Search Images Maps Play YouTube News Gmail Drive More »
Sign in
Screen reader users: click this link for accessible mode. Accessible mode has the same essential features but works better with your reader.

Patents

  1. Advanced Patent Search
Publication numberUS5835519 A
Publication typeGrant
Application numberUS 08/706,798
Publication dateNov 10, 1998
Filing dateSep 3, 1996
Priority dateSep 4, 1995
Fee statusLapsed
Publication number08706798, 706798, US 5835519 A, US 5835519A, US-A-5835519, US5835519 A, US5835519A
InventorsSusumu Tsukamoto, Yoshikazu Asai, Kazuo Hiraoka, Hirosada Irie
Original AssigneeNational Research Institute For Metals
Export CitationBiBTeX, EndNote, RefMan
External Links: USPTO, USPTO Assignment, Espacenet
Laser thermal plasma method
US 5835519 A
Abstract
Focusing laser beams are emitted to a gas plasma produced through discharge and a laser thermal plasma, which is independent of the gas plasma and extends coaxially along the laser beams, is produced in a gas flow space.
Images(3)
Previous page
Next page
Claims(4)
What is claimed is:
1. A method of producing a laser thermal plasma, comprising the steps of producing a gas plasma through discharge, emitting focusing laser beams to said gas plasma, and producing a laser thermal plasma in a gas flow space, said laser thermal plasma being independent of the gas plasma and extending coaxially along said laser beams.
2. The method claimed in claim 1, comprising another step of extinguishing said discharge after production of the laser thermal plasma, while maintaining laser emission.
3. The method claimed in claim 2, comprising further another step of synthesizing or working a material with the laser thermal plasma.
4. The method claimed in claim 1, comprising further another step of synthesizing or working a material with the laser thermal plasma.
Description
BACKGROUND OF THE INVENTION

1. Field of the Invention

The present invention relates to a laser thermal plasma method. More specifically, the present invention relates to a method of producing a stable laser thermal plasma applicable to chemical reactions.

2. Description of the Prior Art

Conventionally, some trials have been made in order to use a thermal plasma as a means for: producing new materials. Plenty of radicals or ions, which are generated by the thermal plasma, would be utilized for synthesis and working of materials. These particles have a high temperature, a high density of electric charge, and a large heat capacity.

An arc discharge and a high-frequency discharge have been well-known as a means for producing the thermal plasma.

There are, however, some deficiencies in these conventional discharges.

For example, in the former, a plasma is contaminated by electrode materials of positive and negative electrodes which are situated at both ends of the plasma. The plasma is also unstable because these electrodes are exhausted and materials are deposited on the surface of the electrodes with the passage of discharge time. In addition, the shape of a plasma is quite dependent on the structure of the discharge electrodes. It is, therefore, difficult to control the shape and temperature distribution of a plasma.

In the latter, a skin effect which is peculiar to the high-frequency discharge occurs so that temperature of a plasma is highest in the surface, but low in the internal portions.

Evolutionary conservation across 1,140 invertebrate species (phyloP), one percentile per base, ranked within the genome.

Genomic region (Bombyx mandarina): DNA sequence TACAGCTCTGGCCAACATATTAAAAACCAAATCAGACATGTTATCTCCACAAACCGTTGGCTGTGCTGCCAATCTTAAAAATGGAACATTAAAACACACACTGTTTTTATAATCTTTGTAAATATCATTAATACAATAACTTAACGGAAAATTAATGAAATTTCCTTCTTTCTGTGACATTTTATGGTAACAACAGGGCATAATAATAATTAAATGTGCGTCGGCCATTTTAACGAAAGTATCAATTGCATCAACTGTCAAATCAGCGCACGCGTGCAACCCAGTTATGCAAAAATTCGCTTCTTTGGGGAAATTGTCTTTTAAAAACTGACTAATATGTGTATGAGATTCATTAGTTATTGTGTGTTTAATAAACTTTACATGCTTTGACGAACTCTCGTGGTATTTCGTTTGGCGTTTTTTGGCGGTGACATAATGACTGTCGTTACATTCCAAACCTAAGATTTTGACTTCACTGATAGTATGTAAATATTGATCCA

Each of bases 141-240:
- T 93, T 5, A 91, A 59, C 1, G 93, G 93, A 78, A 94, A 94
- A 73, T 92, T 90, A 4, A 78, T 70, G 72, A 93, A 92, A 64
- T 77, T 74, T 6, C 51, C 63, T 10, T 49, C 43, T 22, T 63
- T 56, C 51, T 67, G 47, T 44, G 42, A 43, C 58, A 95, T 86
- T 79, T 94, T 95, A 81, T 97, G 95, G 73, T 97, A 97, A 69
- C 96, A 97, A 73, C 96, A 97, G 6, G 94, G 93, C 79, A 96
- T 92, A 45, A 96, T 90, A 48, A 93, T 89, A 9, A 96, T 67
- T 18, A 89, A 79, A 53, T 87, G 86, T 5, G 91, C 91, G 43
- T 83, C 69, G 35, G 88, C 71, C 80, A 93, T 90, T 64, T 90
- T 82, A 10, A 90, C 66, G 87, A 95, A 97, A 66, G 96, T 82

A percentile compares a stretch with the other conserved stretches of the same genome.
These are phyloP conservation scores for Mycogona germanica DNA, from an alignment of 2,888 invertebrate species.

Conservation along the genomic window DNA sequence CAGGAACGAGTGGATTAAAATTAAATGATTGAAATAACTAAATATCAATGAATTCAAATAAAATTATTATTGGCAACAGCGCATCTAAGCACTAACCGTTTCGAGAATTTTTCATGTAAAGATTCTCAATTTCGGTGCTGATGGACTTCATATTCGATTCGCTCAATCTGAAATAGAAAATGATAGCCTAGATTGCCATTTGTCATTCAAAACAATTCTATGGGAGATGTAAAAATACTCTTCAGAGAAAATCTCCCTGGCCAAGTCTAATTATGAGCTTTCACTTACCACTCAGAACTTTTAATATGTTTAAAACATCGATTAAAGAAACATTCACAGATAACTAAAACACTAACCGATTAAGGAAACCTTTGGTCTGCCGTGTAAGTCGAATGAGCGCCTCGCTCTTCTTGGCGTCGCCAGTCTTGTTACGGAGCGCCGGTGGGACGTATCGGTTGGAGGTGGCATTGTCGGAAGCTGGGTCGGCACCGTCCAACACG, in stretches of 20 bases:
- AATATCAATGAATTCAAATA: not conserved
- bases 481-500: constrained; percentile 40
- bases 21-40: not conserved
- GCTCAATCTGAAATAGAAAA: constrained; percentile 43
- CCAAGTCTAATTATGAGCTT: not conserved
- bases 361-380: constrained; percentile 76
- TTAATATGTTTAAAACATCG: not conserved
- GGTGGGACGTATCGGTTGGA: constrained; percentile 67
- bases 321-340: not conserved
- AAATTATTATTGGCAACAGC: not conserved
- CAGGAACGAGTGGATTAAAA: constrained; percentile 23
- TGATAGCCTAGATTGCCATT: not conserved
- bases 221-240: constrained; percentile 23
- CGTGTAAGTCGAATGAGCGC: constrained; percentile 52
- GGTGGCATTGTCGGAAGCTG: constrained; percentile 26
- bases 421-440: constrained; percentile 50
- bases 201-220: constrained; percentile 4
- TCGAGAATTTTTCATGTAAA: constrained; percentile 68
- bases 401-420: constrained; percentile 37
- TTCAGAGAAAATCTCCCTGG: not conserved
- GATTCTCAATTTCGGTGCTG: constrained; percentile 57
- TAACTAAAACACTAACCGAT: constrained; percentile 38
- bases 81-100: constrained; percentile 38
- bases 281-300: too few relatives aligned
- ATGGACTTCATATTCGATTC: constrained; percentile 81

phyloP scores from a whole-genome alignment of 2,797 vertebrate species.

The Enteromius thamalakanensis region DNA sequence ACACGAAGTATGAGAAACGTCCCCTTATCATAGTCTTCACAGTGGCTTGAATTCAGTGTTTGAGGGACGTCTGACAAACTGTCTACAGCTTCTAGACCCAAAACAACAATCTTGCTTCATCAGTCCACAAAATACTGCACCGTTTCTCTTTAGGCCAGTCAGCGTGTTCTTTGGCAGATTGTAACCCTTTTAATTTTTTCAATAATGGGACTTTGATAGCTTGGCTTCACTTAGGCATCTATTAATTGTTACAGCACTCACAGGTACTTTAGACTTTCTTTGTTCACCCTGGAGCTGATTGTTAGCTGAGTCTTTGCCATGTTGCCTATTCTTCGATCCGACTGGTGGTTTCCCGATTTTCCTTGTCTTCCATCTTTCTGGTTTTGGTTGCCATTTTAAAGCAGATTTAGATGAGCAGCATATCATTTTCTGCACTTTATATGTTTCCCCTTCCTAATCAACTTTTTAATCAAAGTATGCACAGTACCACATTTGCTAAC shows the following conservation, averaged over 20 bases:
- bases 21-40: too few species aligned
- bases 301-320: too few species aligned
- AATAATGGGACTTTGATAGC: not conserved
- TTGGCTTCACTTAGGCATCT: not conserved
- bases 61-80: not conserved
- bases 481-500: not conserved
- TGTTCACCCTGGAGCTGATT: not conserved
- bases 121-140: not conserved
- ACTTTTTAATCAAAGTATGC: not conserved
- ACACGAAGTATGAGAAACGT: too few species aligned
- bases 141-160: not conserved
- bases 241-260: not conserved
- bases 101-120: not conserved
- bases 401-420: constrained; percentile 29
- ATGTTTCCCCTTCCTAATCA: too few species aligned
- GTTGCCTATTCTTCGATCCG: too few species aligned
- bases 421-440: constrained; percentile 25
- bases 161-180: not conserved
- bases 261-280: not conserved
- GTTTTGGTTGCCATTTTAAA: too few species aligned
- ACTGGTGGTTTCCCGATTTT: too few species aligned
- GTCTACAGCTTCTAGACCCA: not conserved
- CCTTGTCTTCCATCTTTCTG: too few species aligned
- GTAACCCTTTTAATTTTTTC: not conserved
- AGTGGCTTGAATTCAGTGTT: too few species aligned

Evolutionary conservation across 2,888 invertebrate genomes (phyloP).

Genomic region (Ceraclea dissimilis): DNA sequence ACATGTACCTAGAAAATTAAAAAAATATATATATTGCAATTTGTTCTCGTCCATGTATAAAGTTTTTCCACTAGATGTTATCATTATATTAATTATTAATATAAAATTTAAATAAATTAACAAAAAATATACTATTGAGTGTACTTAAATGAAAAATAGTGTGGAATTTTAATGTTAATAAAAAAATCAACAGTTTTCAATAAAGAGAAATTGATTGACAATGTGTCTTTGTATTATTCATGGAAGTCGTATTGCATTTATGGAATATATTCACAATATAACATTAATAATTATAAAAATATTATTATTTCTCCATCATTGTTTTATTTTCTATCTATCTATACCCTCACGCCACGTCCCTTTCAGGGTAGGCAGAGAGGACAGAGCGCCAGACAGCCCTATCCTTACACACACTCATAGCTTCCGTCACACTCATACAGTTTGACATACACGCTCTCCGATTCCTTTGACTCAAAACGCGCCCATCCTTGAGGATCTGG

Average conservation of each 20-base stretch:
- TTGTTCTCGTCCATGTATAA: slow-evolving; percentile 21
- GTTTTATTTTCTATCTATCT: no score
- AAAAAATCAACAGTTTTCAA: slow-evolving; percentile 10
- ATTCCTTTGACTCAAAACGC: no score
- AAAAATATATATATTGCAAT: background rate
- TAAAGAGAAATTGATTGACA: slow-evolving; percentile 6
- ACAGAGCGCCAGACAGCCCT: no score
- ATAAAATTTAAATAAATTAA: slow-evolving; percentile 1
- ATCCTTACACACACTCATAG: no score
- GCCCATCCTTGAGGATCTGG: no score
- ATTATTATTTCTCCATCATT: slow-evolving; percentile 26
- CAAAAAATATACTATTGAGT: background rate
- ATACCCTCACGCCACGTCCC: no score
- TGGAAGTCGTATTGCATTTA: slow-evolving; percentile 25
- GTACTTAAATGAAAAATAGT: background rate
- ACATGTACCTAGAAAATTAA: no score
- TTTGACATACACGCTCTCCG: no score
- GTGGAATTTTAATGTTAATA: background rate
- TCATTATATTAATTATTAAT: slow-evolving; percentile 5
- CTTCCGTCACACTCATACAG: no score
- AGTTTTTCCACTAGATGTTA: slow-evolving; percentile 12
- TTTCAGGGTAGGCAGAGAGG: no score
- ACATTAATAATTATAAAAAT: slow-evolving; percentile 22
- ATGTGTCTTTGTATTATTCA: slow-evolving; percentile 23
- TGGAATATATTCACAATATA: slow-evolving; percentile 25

For a process of material synthesis using a plasma, a material is decomposed in the high-temperature portion of the plasma and a reaction takes place in the low-temperature portion. It is desirable that temperature of a plasma is high in the center and low in a wide range around the center. Seen from this point of view, it is difficult to produce a plasma, which has a temperature distribution suitable for such a process of material synthesis, by the high-frequency discharge.

SUMMARY OF THE INVENTION

The present invention has an object to overcome the contamination of a plasma, the exhaustion of electrodes and instability derived from the deposition on the electrodes.

Another object of the present invention is to overcome the skin effect.

Further another object of the present invention is to control the shape and the temperature distribution of a plasma.

These and other objects, features and advantages will be more apparent by reading the following specification and accompanied drawings.

BRIEF DESCRIPTION OF THE DRAWINGS

FIG. 1 depicts a schematic view of the present invention;

FIGS. 2(a), 2(b) and 2(c) are photos showing production of an arc plasma, production of a laser thermal plasma, and maintenance of the laser thermal plasma, respectively; and

FIG. 3 is a co-relation diaphragm illustrating a temperature distribution of a plasma.

DETAILED DESCRIPTION OF THE PREFERRED EMBODIMENTS

A behavioral analysis of a plasma induced by laser emission, which is formed under the effects of laser beams and the interaction between laser beams and evaporation particles, has been conducted by the inventors. The plasma induced by laser emission has a large temporal fluctuation and therefore its detection by an emission spectral analysis is difficult. The present invention has been made as a result of a research and development for a method of producing a stable plasma induced by laser emission.

The present invention allows a development of a process for synthesizing a new material such as a nonequilibrium material.

In the present invention, an arc discharge, for example, is available for a means for producing a gas plasma through discharge. As far as laser beams are emitted, a laser thermal plasma produced maintains stably even if discharge is extinguished.

An argon gas, an argon-helium mixture gas and a nitrogen gas are available for a plasma gas. A reactive gas would be supplied with such a plasma gas. For such a reactive gas, an oxygen gas, an oxide gas, a nitrogen gas, a nitride gas, a sulphide gas, a halide gas, a chloride gas, an organic compound gas such as a hydrocarbon, and an organo-metallic compound gas are exemplified.

For a laser, a large output type, i.e., a large-output infrared laser would be desirable.